According to the Torah, the Tribe of Benjamin (Hebrew: בִּנְיָמִן, Modern: Bīnyamīn, Tiberian: Bīnyāmīn) was one of the Twelve Tribes of Israel. The tribe was descended from Benjamin, the youngest son of the patriarch Jacob and his wife Rachel.
Benjamin was described as a ravenous wolf by his father, and his tribe became known for their ferocity in battle. They did later lead the confederation of tribes into the first Israelite monarchy under Saul, but after that, lost control of the kingdom to Judah.
The descendants of the tribes of Judah and Benjamin have survived as Jews because they were allowed to return to their homeland after the Babylonian Exile of 586 bc.
King Saul had become the first anointed king of Israel. He was from the Tribe of Benjamin. After Saul was killed the Kingdom was temporarily divided.
In Matthew 1:1–6 and Luke 3:31–34 of the New Testament, Jesus is described as a member of the tribe of Judah by lineage. Revelation 5:5 also mentions an apocalyptic vision of the Lion of the tribe of Judah.
Conquered by the Assyrian King Shalmaneser V, they were exiled to upper Mesopotamia and Medes, today modern Syria and Iraq. The Ten Tribes of Israel have never been seen since.
Land allotment Reuben. Simeon. Ephraim. Judah. Issachar. Zebulun. Dan. Naphtali.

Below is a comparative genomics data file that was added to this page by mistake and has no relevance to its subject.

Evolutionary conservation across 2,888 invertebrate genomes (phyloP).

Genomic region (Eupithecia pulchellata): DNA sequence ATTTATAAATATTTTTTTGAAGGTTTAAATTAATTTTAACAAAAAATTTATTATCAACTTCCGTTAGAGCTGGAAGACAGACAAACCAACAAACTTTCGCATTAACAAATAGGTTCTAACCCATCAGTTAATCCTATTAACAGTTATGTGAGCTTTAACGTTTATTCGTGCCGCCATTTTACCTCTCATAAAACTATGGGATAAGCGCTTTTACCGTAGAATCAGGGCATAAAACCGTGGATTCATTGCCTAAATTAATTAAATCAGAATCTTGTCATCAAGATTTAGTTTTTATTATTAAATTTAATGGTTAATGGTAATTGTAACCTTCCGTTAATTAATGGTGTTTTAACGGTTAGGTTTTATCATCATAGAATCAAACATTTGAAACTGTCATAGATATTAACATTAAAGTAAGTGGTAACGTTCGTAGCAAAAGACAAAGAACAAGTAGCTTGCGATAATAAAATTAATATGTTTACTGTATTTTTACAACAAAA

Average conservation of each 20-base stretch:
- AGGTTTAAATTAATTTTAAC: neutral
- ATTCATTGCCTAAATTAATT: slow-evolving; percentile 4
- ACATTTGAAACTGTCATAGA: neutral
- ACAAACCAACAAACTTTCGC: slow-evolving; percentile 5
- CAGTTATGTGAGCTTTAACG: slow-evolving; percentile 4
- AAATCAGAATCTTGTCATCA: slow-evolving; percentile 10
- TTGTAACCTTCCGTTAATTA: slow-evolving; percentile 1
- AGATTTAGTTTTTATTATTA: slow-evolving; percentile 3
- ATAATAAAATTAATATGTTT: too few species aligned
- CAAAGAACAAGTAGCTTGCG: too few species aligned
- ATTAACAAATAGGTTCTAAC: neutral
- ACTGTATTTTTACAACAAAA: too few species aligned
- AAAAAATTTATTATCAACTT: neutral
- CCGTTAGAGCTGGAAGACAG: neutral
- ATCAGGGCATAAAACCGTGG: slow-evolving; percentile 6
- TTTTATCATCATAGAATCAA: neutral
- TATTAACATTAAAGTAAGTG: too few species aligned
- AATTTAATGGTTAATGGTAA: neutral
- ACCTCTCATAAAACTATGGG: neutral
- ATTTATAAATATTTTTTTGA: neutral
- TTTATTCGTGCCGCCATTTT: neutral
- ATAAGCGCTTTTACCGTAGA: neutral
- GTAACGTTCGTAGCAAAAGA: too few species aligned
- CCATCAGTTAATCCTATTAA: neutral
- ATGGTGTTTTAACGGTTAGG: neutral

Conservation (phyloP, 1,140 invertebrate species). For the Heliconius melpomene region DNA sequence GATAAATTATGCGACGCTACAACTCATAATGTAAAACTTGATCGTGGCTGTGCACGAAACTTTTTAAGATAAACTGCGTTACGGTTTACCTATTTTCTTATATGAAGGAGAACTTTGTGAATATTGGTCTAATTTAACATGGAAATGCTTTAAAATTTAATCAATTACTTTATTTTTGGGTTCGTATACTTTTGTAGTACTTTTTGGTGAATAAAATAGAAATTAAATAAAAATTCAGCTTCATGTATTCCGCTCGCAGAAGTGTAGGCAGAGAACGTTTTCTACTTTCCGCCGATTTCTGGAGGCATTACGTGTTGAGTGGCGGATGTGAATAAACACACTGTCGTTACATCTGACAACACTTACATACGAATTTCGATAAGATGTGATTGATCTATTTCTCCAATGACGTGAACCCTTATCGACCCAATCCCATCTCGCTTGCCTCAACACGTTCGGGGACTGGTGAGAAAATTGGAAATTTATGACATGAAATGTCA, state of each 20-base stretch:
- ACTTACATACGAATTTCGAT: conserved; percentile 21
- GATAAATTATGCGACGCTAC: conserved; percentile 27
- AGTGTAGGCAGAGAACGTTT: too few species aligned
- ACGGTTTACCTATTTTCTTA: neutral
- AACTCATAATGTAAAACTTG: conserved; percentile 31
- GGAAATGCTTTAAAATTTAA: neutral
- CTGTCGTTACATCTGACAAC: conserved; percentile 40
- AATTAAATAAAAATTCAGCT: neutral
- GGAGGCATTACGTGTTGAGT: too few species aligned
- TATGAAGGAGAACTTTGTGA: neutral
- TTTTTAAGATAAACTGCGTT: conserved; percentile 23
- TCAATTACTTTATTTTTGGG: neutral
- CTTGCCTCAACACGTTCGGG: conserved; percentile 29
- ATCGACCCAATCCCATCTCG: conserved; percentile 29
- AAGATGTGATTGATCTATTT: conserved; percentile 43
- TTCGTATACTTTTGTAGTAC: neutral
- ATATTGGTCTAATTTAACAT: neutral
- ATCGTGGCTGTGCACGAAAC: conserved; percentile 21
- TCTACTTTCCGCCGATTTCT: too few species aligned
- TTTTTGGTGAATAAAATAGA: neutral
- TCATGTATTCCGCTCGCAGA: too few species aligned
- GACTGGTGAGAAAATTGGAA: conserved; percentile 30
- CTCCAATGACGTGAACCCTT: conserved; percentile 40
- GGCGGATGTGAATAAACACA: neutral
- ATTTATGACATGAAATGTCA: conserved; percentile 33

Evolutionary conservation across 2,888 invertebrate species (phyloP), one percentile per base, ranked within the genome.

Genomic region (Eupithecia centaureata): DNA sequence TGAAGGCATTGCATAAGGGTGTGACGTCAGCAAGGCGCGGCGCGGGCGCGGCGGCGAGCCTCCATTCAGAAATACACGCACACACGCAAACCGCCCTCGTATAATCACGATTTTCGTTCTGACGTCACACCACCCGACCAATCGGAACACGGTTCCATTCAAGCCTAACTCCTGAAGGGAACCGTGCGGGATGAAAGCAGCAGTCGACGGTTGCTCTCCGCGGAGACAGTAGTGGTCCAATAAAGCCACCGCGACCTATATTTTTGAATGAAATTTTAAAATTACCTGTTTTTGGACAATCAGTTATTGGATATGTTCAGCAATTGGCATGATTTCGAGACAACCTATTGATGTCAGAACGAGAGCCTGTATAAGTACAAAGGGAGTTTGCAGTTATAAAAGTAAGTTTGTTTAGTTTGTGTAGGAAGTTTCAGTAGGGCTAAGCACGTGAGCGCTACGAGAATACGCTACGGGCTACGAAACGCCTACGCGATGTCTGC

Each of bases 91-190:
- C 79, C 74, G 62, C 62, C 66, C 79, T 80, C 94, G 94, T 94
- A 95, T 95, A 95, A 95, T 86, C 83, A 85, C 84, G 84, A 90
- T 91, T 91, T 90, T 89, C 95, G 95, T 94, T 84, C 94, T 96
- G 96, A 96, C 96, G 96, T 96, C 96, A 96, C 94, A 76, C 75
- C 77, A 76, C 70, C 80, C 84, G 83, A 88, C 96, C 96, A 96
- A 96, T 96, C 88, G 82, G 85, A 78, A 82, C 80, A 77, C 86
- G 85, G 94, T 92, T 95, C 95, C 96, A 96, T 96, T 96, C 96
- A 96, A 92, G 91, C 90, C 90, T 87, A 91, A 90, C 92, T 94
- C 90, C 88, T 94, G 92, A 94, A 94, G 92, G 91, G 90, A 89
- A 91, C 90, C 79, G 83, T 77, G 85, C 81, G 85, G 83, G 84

Of these 12, only the tribes of Judah and Benjamin survived. The 10 “lost tribes ” are the ones that inhabited the kingdom of Israel but were exiled by the king of Assyria, who conquered Israel in 721 B.C. Historians and biblical scholars have come up with numerous theories on the ultimate fate of these people.
11, Benjamin through his descendants had been ‘ called a ravenous wolf because of (their) ravages’ in the events recorded in Judg 19–20, but now, in the last days (cf. 11.2–3), through the ministry and teaching of the apostle Paul he has become ‘the Lord’s worker distributing food’ to the Gentiles (T. Benj.
Ten Lost Tribes Reuben. Simeon. Levi. Judah. Dan. Naphtali. Gad. Asher.
Judea or Judaea, and the modern version of Judah (/dʒuːˈdiːə/; from Hebrew: יהודה, Standard Yəhūda, Tiberian Yehūḏā, Greek: Ἰουδαία, Ioudaía; Latin: Iūdaea) is the ancient, historic, Biblical Hebrew, contemporaneous Latin, and the modern-day name of the mountainous southern part of the region of Israel.
Since Ephraim and Manasseh (often called the “two half- tribes of Joseph “) together traditionally constituted the tribe of Joseph, it was often not listed as one of the tribes, in favour of Ephraim and Manasseh being listed in its place; consequently it was often termed the House of Joseph (Beit Yoseph, בית יוסף), to
The Twelve Spies (Hebrew: שְׁנֵים עָשָׂר הַמְרַגְּלִים), as recorded in the Book of Numbers, were a group of Israelite chieftains, one from each of the Twelve Tribes, who were dispatched by Moses to scout out the Land of Canaan for 40 days as a future home for the Israelite people, during the time when the Israelites
The Twelve Tribes of Israel (ca 1200 BCE) The Jewish forefather Jacob (renamed Israel in Genesis 32:29) – son of Isaac and grandson of the patriarch Abraham – fathered 12 sons. They are the ancestors of the 12 Tribes of Israel.